The Best Judge for the Job is Already on the Job. &XUUHQW Associate Magistrate Judge )RUPHU&ROXPELD&RXQW\Violent Crimes Prosecutor
CHIEF MAGISTRATE JUDGE
The Only Candidate with Judicial Experience
I am Jason Troiano. I now serve the people of Columbia County as Associate Magistrate Judge. On July 31, 2012, Columbia County voters will elect their next Chief Magistrate Judge. I am the only candidate with judicial experience; therefore, I face every day. I hope to have the opportunity to serve you in that role. I am asking for your vote so that I may continue to serve the citizens of Columbia County. As your Associate Magistrate Judge, I have dedicated myself to defending the rights of our your family safe.
22 METROSPIRITAUGUSTA’S INDEPENDENT VOICE SINCE 1989
VOTE JULY 31 In the Republican Primary
AUGUSTA’S INDEPENDENT VOICE SINCE 1989
Yep, it’s almost time for the kids to go back to school. Before they do, however, here are a few events wor th checking out. A town hall meeting to raise awareness about youth alcohol abuse and prevention, featuring a presentation by Judge Wade Padgett, dinner, school supplies and giveaways, is Tuesday, July 31, at the Headquar ters Branch Library at 6 p.m. Call 706-721-8418 or visit didyouknowfacts.net. Columbia County Back to School Festival is Saturday, July 28, from 10 a.m.-2 p.m. at Evans Middle School. Call 706-312-7192 or visit ccboe.net. And Stuff the Bus, in which par ticipants donate school supplies, is Friday, July 27, from 11 a.m.-4 p.m. at the Kroc Center and Saturday, July 28, from 10 a.m.-2 p.m. at the Walmar t in Waynesboro. Call 706-724-5544 or visit uwcsra.org.
Call for Entries for the Augusta Photo Festival, which is October 27-November 4, is going on now through August 15. For contest rules and more information, visit augustaphotofestival.org/competition.html. Call 706-834-9742 or email firstname.lastname@example.org. Active-duty military personnel and their families will receive free admission to the Morris Museum of Art through Sunday, September 2, as part of the museum’s participation in the Blue Star Museum program. Call 706-7247501 or visit themorris.org. Day of Art, hosted by the North Augusta Artists Guild, is each Tuesday from 11 a.m.-3 p.m. at the Arts and Heritage Center and includes a group of artists painting in the center who will answer questions or allow visitors to join in. Call 803-441-4380 or visit artsandheritagecenter.com.
Strange Fruit: Lithographs by Joseph Norman is on display at the Morris Museum of Art through September 16. Call 706-724-7501 or visit themorris.org. Painters Freddie Flynt and Tricia Mayers exhibit their work at Sacred Heart Cultural Center through August 31. Call 706-826-4700 or visit sacredheartaugusta.org. Works by Jesse Lee Vaughn and Lauryn Sprouse show in July at Gaartdensity Gallery downtown. Call 706-466-5166 or email email@example.com. Photography Outreach Camp Exhibition will be on display in the Morris Museum of Art’s Education Gallery July 3-29. Call 706-724-7501 or visit themorris.org. Hamburg: The Forgotten Town, an historical exhibit on the town which flourished on the South Carolina banks near the modern Fifth Street Bridge, shows through August 24 at the Arts & Heritage Center of North Augusta. Call 803-441-4380 or visit artsandheritagecenter.com. 24 METROSPIRITAUGUSTA’S INDEPENDENT VOICE SINCE 1989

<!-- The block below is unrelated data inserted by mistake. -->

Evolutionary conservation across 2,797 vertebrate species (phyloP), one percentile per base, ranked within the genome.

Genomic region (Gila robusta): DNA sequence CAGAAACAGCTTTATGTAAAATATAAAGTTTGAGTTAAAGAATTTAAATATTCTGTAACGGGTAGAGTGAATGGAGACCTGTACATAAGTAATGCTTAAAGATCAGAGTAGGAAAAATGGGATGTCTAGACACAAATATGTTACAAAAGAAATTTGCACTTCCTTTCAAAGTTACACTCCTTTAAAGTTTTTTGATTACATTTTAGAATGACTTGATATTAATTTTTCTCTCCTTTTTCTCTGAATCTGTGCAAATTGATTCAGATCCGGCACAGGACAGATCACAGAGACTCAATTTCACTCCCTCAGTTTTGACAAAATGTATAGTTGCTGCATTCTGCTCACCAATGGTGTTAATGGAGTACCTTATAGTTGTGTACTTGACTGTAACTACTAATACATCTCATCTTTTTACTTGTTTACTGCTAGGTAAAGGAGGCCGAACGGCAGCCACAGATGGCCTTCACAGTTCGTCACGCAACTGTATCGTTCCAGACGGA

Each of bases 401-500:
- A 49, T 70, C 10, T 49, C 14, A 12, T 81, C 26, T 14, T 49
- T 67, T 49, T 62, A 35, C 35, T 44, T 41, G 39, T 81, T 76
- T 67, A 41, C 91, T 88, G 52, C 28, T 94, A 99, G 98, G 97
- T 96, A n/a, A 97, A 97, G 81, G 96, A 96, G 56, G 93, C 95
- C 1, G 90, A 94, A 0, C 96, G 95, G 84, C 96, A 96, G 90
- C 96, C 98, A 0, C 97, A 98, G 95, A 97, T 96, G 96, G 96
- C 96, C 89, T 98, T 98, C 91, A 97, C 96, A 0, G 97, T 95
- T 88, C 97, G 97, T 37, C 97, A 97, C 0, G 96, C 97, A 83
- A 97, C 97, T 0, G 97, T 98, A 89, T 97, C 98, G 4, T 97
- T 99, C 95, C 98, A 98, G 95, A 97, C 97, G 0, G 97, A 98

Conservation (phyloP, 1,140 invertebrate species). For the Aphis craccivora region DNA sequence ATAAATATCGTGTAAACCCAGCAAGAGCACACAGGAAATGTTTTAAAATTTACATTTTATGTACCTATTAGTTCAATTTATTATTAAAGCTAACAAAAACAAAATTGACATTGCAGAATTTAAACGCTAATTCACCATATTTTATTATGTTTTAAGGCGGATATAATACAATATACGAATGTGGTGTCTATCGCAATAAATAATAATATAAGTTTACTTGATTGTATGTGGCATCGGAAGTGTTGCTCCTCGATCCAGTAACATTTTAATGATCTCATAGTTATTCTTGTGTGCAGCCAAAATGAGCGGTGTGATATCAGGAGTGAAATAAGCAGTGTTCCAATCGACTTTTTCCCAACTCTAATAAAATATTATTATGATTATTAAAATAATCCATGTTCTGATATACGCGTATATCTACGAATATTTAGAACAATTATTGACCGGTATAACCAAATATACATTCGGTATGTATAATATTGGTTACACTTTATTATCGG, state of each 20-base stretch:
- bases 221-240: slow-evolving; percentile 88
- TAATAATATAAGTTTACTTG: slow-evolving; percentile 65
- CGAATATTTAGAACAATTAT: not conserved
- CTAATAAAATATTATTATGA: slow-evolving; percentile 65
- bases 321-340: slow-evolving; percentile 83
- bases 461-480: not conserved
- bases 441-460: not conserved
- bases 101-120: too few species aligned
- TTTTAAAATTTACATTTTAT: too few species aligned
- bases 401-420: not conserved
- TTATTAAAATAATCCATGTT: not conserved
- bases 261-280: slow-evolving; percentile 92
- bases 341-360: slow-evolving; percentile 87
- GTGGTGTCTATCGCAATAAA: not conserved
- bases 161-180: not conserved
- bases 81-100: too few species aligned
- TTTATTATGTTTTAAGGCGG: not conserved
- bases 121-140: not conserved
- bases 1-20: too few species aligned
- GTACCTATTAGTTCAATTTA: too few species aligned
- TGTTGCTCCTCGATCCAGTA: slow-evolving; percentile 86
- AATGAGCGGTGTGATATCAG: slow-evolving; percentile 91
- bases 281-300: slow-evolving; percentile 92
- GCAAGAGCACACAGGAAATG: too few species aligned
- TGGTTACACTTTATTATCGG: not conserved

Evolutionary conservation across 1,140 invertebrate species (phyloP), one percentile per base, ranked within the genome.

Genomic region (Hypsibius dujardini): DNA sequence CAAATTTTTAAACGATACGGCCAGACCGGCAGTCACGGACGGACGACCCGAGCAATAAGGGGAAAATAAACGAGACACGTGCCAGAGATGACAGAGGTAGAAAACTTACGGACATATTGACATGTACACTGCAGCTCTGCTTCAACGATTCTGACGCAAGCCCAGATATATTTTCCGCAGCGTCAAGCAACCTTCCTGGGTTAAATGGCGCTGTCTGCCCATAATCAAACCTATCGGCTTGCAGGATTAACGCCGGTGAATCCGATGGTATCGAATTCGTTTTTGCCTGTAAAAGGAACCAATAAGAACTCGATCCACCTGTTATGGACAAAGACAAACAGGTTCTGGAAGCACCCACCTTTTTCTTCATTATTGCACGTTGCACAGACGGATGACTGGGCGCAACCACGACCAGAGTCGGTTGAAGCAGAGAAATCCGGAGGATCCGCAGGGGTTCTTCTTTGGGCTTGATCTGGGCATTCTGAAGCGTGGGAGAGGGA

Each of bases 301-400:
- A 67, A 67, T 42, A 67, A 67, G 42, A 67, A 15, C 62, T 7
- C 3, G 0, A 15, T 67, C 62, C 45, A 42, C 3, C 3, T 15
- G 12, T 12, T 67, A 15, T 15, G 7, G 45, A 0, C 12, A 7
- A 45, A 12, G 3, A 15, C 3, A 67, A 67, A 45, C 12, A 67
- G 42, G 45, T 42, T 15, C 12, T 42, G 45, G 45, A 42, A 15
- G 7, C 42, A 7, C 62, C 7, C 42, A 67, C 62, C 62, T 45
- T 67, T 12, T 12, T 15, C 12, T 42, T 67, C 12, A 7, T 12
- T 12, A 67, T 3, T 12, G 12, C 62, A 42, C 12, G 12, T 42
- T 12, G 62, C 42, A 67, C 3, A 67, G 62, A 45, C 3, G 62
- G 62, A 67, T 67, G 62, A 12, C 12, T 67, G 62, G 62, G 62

South Carolina Heart Gallery, a photographic exhibition featuring children in foster care waiting for adoption, shows in July at the Aiken Center for the Arts. Call 803-641-9094 or visit aikencenterforthearts.org. Adult Student Art Exhibition shows through July 28 at the Aiken Center for the Arts. Call 803-641-9094 or visit aikencenterforthearts.org. The Work of Ceramic Artist Kyungmin Park is on view through July 27 at the Gertrude Herbert Institute of Art. Call 706-722-5495 or visit ghia.org. Annual Photography Exhibition shows through July 31 at the Lucy Craft Laney Museum of Black History. Call 706-724-3576 or visit lucycraftlaneymuseum.com. Tying the Knot, a display of wedding dresses and accessories from the late 1800s to the 1960s, now shows at the Augusta Museum of History. Call 706-722-8454 or visit augustamuseum.org. ACA Summer Camp Exhibition, featuring the works of participants in the center’s summer art camps, shows June-August at the Aiken Center for the Arts. Call 803-641-9094 or visit aikencenterforthearts.org.
Jazz Series on Sunday, July 29, at the 8th Street River Stage downtown at 8 p.m. $6; free, those 12 and under. Visit gardencityjazz.com. 2012 Hopelands Summer Concert Series, featuring Aiken Big Band, is Monday, July 30, at 7 p.m. at Hopelands Gardens in Aiken. Participants should bring lawn chairs and blankets. Free. Call 803-642-7631 or visit cityofaikensc.gov. Mindless Behavior with Jacob Latimore and Lil Twist play the Bell Auditorium Thursday, August 2, at 7 p.m. $45-$99.50. Call 877-4AUGTIX or visit georgialinatix.com. The Augusta Mall’s Food Court Concert Series is each Saturday in July at 7 p.m. Call 706-733-1001 or visit augustamall.com. The Salvation Army School of the Performing Arts holds classes each Tuesday. Included is instruction in piano, drums, guitar, voice and brass. Call 706-364-4069 or visit krocaugusta.org.